5 Steps to Setting Up a Life You Don’t Need to Escape From.

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Seth Godin once said,

“Instead of wondering when your next vacation is, maybe you should set up a life you don’t need to escape from.”

That single quote forces me to think about what I am doing with my life’s work.

See, for me (and perhaps you agree) I’ve never really liked the concept of work. Or, at least, as a kid I never really understood why so many adults would put themselves through work because they would always come home on Friday, so excited for the weekend. Depleted from the work week, they would lay around and rest, preparing for the next work week.

I grew up in what I call a modern poor family. A blue-collar family, my father worked as a printing press foreman and my mother took odd jobs at the local factory. On the surface, it looked like we were living The American Dream. A beautiful suburban home in a nice little suburban neighborhood. But, on the inside, I saw my parents work paycheck to paycheck, constantly caught up in the rat race of work.

Then, my father retired and two years later (when the internet came out) the printing press went under because, well, we could read on a screen now.

So, he lost his pension and took on social security.

I say all this not to just share my story, but because my story is not very unique.

I didn’t know this until I became a teacher. As a teacher, I had the unique privilege of learning the intricacies of many of the middle-class families of whose children I taught.

That’s when I really realized and felt that the majority of people are so caught up in work, work, work just like my family had when I was a kid.

I’ve read so many personal essays from students with absentee mothers and fathers who work in New York City that I stopped counting.

As we grow older, we all realize that the more responsibilities we have, the more we need to be responsible. And that means paying the bills, and, in my circumstance, paying the hefty medical bills for my wife’s Lyme Disease.

So, I understand that work is important. And making money is important.

I saw how stressful not having money could be and I never want to experience that again.

Perhaps you can relate to this story?

What are your thoughts on Seth Godin’s words?

For me, it’s just given me the fuel to live my life on purpose. And do work, yes. And make money, yes. And do good, yes. But, to do my best and get better every day at doing work that comes from my soul. Work that connects the dots between what I love to learn, what I’m passionate about, and helps fill a need in the world.


5 Steps to Setting Up a Life You Don’t Need to Escape From

1. The Hero Inside All of Us

We all have a genius. We all have a hero inside all of us. It’s our mission to activate it and live it fully. That, my friends, would be sucking out the marrow of life, knowing that when we came to die that we had truly lived and not just merely existed.

Hat tip to Henry David Thoreau’s Walden.

Keep in mind that a hero does not have to be Superman.

Like Carol S. Pearson says in The Hero Within:

“the heroic journey does not require you to become something greater than you are. It merely requires absolute fidelity to your own authentic path.”

2. A New Vision

There are plenty of moments where we are able to see anew with a whole new set of eyes. When have you experienced a new vision and saw something so beautiful you didn’t even know existed beforehand?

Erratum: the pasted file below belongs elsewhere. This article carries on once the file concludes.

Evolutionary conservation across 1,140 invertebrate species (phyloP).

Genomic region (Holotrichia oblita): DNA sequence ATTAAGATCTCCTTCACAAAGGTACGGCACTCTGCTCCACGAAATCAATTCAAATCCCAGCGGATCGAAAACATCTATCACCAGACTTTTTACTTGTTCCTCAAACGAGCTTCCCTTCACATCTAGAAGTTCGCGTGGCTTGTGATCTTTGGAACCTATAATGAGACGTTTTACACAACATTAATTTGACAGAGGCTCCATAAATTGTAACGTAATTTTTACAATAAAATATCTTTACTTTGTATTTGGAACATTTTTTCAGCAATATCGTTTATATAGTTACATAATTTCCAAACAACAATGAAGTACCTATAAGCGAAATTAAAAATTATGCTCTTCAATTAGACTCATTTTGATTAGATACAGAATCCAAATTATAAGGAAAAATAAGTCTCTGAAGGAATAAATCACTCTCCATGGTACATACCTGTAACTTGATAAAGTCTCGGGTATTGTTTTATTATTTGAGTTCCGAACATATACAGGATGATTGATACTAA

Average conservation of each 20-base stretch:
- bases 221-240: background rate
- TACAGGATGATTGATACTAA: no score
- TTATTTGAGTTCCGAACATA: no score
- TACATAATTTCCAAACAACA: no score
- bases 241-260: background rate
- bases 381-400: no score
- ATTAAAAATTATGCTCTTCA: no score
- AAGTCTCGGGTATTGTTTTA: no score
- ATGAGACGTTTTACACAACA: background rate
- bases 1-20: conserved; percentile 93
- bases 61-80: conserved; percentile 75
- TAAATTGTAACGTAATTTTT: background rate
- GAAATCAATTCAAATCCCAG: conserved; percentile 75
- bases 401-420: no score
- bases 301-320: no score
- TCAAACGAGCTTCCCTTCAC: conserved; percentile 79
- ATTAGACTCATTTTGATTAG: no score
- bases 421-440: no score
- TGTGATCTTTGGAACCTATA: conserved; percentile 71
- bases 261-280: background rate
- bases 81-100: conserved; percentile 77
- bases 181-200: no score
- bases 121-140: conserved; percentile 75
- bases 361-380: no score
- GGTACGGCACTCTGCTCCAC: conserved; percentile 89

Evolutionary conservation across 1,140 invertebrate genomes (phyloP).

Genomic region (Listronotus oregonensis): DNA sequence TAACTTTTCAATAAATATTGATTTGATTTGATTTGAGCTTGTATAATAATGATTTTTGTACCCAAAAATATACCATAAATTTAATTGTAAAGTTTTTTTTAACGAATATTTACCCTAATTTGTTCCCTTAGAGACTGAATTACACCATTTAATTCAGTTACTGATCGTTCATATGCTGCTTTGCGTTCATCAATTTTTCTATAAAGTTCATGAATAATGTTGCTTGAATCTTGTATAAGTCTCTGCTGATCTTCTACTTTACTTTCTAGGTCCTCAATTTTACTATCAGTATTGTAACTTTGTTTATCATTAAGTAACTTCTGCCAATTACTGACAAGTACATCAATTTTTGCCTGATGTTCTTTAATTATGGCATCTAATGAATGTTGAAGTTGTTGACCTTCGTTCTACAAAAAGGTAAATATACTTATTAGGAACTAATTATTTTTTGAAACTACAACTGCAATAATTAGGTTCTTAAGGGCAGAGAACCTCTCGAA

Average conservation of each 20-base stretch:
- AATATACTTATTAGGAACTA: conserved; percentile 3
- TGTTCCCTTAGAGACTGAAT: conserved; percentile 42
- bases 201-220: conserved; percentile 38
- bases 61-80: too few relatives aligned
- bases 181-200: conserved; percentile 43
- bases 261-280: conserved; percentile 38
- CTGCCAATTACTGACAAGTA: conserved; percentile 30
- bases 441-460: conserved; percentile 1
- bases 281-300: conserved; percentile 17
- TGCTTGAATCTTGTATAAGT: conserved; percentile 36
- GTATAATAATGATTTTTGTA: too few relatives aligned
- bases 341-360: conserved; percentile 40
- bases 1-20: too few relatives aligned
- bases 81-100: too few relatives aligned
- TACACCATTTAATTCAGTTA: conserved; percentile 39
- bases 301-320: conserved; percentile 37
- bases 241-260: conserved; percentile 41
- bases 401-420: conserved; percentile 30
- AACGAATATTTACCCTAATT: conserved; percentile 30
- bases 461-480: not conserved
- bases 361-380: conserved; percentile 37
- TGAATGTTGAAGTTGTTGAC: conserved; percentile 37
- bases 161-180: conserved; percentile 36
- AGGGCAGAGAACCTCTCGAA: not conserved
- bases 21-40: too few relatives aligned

For many of the people that I’ve interviewed, the new vision (like an awakening) happened when they started living their life on purpose, in accordance with their passion. When their motivation to work came from the soul instead of just trying to pay the bills, they found a new burst of energy and excitement. And this carried over into their new path in life.

When you live your life on purpose, you’ll have more thirst for life than ever before.

Pema Chodron gives a beautiful analogy for what it’s like when you experience something you’ve never even known existed.

Pema needed cataract surgery—perhaps a surgery your parents like mine have gone through. After her eye surgery, she began to see colors and the mountain view like she never saw it before. Mere words could not accurately describe the expansiveness of beauty that she now saw.

Until then, she said, “I didn’t realize how limited my vision had been.”

3. Leaving The Ordinary World

Steve Pavlina, author of Personal Development for Smart People, helped me realize that once you stop living in the rat race and focus instead of living from the heart, you sort of lose connection with the regular world. You see the rat race and it just doesn’t make sense anymore.

When you live your life on purpose, things change. You choose to look at different things, choose to talk about different things. The cliche watercooler chat and living paycheck-to-paycheck just doesn’t make sense anymore.

4. The Call to Purpose

Jean Kilbourne, the filmmaker behind the widely acclaimed documentary series, Killing Us Softly, helped me realize that we all have times in our life where we have a decision. Something will make itself present and we have the choice to act on it or just ignore it.

For Jean, she saw how advertising in the 1960s was influencing women in a negative way and knew it would only further continue to define for young girls what it means to be a women and how a woman should act.

So, she stopped modeling and took on The Call to Purpose.

Have you heard The Call to Purpose?

5. Refusing The Call

I’ve met two crazy Frenchmen in my life. One was a guy whose name escapes me, but we raced down the Pyrenees in Andorra and just when I thought I was winning, this Frenchman put his hands behind his back into an aerodynamic tuck that would make any daredevil nervous.

My friend Reid and I nicknamed him, “The Flying Frenchman.” He won the race and we all survived.